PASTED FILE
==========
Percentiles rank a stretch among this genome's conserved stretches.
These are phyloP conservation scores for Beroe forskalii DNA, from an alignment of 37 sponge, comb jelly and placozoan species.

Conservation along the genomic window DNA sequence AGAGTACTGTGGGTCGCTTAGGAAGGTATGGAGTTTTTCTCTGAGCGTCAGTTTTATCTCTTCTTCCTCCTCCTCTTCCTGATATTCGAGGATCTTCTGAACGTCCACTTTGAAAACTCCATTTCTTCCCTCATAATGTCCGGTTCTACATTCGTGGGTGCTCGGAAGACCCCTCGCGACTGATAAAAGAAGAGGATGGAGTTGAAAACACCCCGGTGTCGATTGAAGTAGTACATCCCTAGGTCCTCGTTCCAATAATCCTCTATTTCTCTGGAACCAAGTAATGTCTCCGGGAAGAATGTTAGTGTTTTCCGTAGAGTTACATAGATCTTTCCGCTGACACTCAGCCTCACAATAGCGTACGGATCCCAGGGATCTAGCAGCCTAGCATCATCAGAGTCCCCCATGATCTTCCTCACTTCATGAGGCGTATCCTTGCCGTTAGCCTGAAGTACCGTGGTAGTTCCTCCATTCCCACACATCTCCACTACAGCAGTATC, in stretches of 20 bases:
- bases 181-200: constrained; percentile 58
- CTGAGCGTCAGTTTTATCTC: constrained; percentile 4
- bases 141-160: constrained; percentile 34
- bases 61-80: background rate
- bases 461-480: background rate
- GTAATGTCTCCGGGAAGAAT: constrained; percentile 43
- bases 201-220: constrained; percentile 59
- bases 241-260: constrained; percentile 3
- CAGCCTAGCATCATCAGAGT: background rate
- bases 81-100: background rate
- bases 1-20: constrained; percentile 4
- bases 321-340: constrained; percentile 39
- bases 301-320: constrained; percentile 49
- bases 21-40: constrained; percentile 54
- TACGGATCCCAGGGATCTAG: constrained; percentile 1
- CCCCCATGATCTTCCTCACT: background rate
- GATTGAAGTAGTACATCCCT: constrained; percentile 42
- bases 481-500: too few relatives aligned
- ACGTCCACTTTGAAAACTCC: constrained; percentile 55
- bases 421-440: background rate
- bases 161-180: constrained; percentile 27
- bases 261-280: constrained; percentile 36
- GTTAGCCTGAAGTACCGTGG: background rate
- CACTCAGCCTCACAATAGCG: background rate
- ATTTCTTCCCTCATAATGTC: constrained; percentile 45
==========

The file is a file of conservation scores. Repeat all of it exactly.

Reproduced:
Percentiles rank a stretch among this genome's conserved stretches.
These are phyloP conservation scores for Beroe forskalii DNA, from an alignment of 37 sponge, comb jelly and placozoan species.

Conservation along the genomic window DNA sequence AGAGTACTGTGGGTCGCTTAGGAAGGTATGGAGTTTTTCTCTGAGCGTCAGTTTTATCTCTTCTTCCTCCTCCTCTTCCTGATATTCGAGGATCTTCTGAACGTCCACTTTGAAAACTCCATTTCTTCCCTCATAATGTCCGGTTCTACATTCGTGGGTGCTCGGAAGACCCCTCGCGACTGATAAAAGAAGAGGATGGAGTTGAAAACACCCCGGTGTCGATTGAAGTAGTACATCCCTAGGTCCTCGTTCCAATAATCCTCTATTTCTCTGGAACCAAGTAATGTCTCCGGGAAGAATGTTAGTGTTTTCCGTAGAGTTACATAGATCTTTCCGCTGACACTCAGCCTCACAATAGCGTACGGATCCCAGGGATCTAGCAGCCTAGCATCATCAGAGTCCCCCATGATCTTCCTCACTTCATGAGGCGTATCCTTGCCGTTAGCCTGAAGTACCGTGGTAGTTCCTCCATTCCCACACATCTCCACTACAGCAGTATC, in stretches of 20 bases:
- bases 181-200: constrained; percentile 58
- CTGAGCGTCAGTTTTATCTC: constrained; percentile 4
- bases 141-160: constrained; percentile 34
- bases 61-80: background rate
- bases 461-480: background rate
- GTAATGTCTCCGGGAAGAAT: constrained; percentile 43
- bases 201-220: constrained; percentile 59
- bases 241-260: constrained; percentile 3
- CAGCCTAGCATCATCAGAGT: background rate
- bases 81-100: background rate
- bases 1-20: constrained; percentile 4
- bases 321-340: constrained; percentile 39
- bases 301-320: constrained; percentile 49
- bases 21-40: constrained; percentile 54
- TACGGATCCCAGGGATCTAG: constrained; percentile 1
- CCCCCATGATCTTCCTCACT: background rate
- GATTGAAGTAGTACATCCCT: constrained; percentile 42
- bases 481-500: too few relatives aligned
- ACGTCCACTTTGAAAACTCC: constrained; percentile 55
- bases 421-440: background rate
- bases 161-180: constrained; percentile 27
- bases 261-280: constrained; percentile 36
- GTTAGCCTGAAGTACCGTGG: background rate
- CACTCAGCCTCACAATAGCG: background rate
- ATTTCTTCCCTCATAATGTC: constrained; percentile 45